The Ewing Marion Kauffman Foundation, based in Missouri, found that Boulder Colorado had the highest density of start-up companies per capita in the United States. Most of these sprouting businesses are technology-based, and many start and eventually settle in the city. But what is it about Boulder which makes it a breeding ground for new business?

First of all, Boulder’s culture spans the distance between nature-loving outdoorsy people and highly-educated tech creators. To the west are the glorious Flatirons and innumerable natural wonders, meanwhile the university is researching more ways to get their alumni into space. This intriguing combination of closeness with nature and intimacy with science plays a huge part in Boulder’s ability to generate technological start-ups.

Richard Florida, author of The Rise of the Creative Class (2002), lays out 3 vital components of a creative city: talented people, technological expertise, and open-mindedness. CU Boulder and the city’s reputation as a creative place brings in tons of talented folks. These people stick around due to the natural beauty of the area and the interconnected and creative culture here. Tech expertise is also due to CU, but also from businesses in the area, like IBM, which is Boulder’s largest employer. And open-mindedness goes without saying. Boulder features a culture unafraid to try doing things differently, and that’s a must-have for new business models.
121114102919-gallery-startup-cities-boulder-co-gallery-horizontalAnother advantage of Boulder is it’s smaller size. The green belt around the city limits its size and population. A familiar derogatory quote regarding this: “Boulder is 25 square miles surrounded by reality” hits the nail on the head. The city cannot exceed its current span, and the limited population creates a permanent “big fish in a small pond” setting for incoming tech entrepreneurs. Making a tech start-up here means that you get a tight-knit community of skilled and open-minded people to work with. This is an inviting atmosphere for young companies.

The fixed size of Boulder also means that new tech companies do not deal with excessive congestion or flooded markets in the same way a larger city does. The cost of beginning a company in the tech industry is also lower compared to traditional brick and mortar businesses. This means start-ups can avoid the steep land prices in Boulder and focus their attention where they want.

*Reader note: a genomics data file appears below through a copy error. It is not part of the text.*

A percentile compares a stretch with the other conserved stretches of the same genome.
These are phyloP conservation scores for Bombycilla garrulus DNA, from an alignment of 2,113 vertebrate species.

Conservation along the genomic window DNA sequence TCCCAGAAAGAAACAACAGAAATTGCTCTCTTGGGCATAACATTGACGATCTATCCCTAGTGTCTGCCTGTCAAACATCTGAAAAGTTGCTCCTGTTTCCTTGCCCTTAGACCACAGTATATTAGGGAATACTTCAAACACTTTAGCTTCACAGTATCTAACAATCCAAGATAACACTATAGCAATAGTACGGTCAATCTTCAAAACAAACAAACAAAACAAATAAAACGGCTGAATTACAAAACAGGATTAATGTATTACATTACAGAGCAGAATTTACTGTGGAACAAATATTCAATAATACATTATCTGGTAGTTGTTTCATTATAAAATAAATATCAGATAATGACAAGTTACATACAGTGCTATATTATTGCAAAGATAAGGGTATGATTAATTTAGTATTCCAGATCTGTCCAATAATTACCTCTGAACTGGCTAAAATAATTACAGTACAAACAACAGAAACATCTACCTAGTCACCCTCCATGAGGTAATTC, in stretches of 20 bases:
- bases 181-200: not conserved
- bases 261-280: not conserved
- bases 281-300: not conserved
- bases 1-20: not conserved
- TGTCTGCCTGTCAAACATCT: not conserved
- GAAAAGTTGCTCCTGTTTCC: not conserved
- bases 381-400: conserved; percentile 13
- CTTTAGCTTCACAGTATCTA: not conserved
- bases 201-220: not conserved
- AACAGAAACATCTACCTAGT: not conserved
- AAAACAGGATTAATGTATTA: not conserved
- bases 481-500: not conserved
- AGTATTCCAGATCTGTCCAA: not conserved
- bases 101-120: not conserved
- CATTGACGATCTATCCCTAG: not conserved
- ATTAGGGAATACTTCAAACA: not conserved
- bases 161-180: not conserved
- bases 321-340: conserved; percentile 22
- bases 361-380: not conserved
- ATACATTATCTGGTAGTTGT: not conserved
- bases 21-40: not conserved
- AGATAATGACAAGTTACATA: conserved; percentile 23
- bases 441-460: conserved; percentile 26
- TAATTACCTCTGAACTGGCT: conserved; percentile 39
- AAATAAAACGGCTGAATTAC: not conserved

Unfortunately, Boulder has wealth enough to give many businesses a strong start, but there is not enough venture capital available to really make them take off. Small ponds are a tradeoff. Boulder is not “corporate” like Silicon Valley is, but Boulder cannot supercharge a business like Silicon Valley can.  This is the “reality” mentioned earlier. Boulder is a wonderful place to start a new tech company. Web-based businesses can thrive here. However, something integrating physical products or services into its business model will probably grow too large for this little pond and have to migrate elsewhere.

 

Originally from Lone Tree, CO, Joseph Inclan graduated from Regis Jesuit High School in 2010. He applied to just two universities, DU and CU Boulder, and was accepted by both. Joe chose CU for its beauty, and the appeal of the open-minded and quirky city ensured him how right he was to choose Boulder. With a Bachelor’s degree in both English Creative Writing and Philosophy from CU, he has dabbled in everything from poetry to basic technical articles for 3DPrintingIndustry.com. His hobbies have a range too, from fountain pens and handwriting, to yoyos and skill toys. The most important thing for Joe is to understand things complexly. Boulder and its residents live in an evolving miasma of ideologies and cultures which demand more than a 2-Dimensional perspective. Joe’s fascination with Boulder stems from the fact that it is far more than the sum of its parts, and that is a unique quality. He is glad to be a writer with AboutBoulder.com and looks forward to spreading his knowledge of Boulder with the community.